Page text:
Ed Tom Bell: I was sheriff of this county when I was twenty-five years old. Hard to believe. My grandfather was a lawman; father too. Me and him was sheriffs at the same time; him up in Plano and me out here. I think he's pretty proud of that. I know I was. Some of the old time sheriffs never even wore a gun. A lotta folks find that hard to believe. Jim Scarborough'd never carried one; that's the younger Jim. Gaston Boykins wouldn't wear one up in Comanche County. I always liked to hear about the oldtimers. Never missed a chance to do so. You can't help but compare yourself against the oldtimers. Can't help but wonder how they would have operated these times. There was this boy I sent to the 'lectric chair at Huntsville Hill here a while back. My arrest and my testimony. He killt a fourteen-year-old girl. Papers said it was a crime of passion but he told me there wasn't any passion to it. Told me that he'd been planning to kill somebody for about as long as he could remember. Said that if they turned him out he'd do it again. Said he knew he was going to hell. "Be there in about fifteen minutes". I don't know what to make of that. I sure don't. The crime you see now, it's hard to even take its measure. It's not that I'm afraid of it. I always knew you had to be willing to die to even do this job. But, I don't want to push my chips forward and go out and meet something I don't understand. A man would have to put his soul at hazard. He'd have to say, "O.K., I'll be part of this world."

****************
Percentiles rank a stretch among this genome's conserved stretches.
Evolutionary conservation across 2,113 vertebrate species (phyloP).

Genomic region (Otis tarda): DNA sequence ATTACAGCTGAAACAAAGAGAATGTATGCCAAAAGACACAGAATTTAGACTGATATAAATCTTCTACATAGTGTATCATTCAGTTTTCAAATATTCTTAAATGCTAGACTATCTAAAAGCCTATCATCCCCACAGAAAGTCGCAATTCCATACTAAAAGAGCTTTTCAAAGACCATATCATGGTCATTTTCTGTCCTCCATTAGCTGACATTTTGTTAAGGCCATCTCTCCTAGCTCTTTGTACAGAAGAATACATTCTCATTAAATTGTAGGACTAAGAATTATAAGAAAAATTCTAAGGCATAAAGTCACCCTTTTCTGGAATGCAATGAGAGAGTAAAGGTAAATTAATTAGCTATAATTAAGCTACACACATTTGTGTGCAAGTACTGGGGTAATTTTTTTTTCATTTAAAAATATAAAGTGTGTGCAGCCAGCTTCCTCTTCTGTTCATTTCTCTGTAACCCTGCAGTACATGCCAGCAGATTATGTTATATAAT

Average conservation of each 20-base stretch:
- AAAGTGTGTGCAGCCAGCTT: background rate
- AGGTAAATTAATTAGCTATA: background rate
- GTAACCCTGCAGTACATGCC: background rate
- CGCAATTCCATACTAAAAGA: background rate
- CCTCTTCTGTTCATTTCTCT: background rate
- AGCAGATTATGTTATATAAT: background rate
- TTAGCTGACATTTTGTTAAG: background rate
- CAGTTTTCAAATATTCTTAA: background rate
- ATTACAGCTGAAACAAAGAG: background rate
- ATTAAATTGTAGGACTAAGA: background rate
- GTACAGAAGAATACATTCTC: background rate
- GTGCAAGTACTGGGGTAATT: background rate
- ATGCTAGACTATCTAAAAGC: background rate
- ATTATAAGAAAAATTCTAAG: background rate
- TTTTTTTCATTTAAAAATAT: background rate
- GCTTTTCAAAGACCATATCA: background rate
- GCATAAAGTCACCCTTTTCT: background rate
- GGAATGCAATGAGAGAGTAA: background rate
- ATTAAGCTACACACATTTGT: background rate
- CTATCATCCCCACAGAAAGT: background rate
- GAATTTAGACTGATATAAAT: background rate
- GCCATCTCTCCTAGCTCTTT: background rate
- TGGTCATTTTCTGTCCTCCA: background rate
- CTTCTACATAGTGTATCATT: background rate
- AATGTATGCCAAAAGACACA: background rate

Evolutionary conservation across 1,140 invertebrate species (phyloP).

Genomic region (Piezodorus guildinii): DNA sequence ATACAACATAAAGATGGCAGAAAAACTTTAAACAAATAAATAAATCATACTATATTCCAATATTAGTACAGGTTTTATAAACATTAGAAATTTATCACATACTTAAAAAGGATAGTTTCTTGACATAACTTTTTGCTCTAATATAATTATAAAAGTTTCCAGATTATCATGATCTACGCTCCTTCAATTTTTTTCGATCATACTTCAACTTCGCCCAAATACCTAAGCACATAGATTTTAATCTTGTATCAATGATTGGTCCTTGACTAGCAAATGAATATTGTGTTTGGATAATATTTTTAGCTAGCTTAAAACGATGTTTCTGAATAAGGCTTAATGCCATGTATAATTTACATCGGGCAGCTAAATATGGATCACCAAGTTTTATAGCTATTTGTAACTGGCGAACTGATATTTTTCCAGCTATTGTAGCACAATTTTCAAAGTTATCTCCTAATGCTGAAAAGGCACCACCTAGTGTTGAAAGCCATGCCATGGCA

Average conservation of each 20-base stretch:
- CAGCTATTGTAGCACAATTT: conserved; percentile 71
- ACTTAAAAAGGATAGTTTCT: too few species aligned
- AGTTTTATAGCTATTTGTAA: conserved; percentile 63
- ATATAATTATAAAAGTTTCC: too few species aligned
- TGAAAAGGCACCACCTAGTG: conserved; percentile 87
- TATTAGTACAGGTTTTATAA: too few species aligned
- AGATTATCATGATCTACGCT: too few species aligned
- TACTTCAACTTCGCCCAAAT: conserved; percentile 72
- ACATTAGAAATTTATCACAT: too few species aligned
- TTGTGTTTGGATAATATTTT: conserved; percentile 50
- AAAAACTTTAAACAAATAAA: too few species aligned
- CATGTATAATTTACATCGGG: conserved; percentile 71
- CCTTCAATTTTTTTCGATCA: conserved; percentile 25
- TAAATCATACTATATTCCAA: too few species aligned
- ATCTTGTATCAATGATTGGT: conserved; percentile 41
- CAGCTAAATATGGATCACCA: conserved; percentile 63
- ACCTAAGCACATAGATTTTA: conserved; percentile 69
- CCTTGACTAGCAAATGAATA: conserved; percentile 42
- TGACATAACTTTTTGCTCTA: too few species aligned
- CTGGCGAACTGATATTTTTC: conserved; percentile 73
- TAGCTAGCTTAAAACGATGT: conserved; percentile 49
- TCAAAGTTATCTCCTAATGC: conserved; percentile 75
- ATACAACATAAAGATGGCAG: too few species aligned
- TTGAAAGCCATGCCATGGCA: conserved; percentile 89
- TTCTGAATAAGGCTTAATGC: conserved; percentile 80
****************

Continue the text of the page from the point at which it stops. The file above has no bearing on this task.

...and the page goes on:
First time I sat down to watch this film was during the time I was getting an education in filmmaking myself. I still remember that I had just been taught the magic of film sound and sound mixing in movies, so I was eagerly delighted to watch this film in my local cinema theatre in Bristol (UK). I had heard beforehand that it had quite a few shocking moments in it, but since I had read absolutely nothing about the story, I went in not knowing quite what to expect. All I knew, was that I had a growing antipathy to the Cohen brothers for some inexplicable reason. And then I saw this film...
First of all let me give you a taste of what the story's about:"In rural Texas, welder and hunter Llewelyn Moss discovers the remains of several drug runners who have all killed each other in an exchange gone violently wrong. Rather than report the discovery to the police, Moss decides to simply take the two million dollars present for himself. This puts the psychopathic killer, Anton Chigurh, on his trail as he dispassionately murders nearly every rival, bystander and even employer in his pursuit of his quarry and the money. As Moss desperately attempts to keep one step ahead, the blood from this hunt begins to flow behind him with relentlessly growing intensity as Chigurh closes in. Meanwhile, the laconic Sherrif Ed Tom Bell blithely oversees the investigation even as he struggles to face the sheer enormity of the crimes he is attempting to thwart." (www.imdb.com)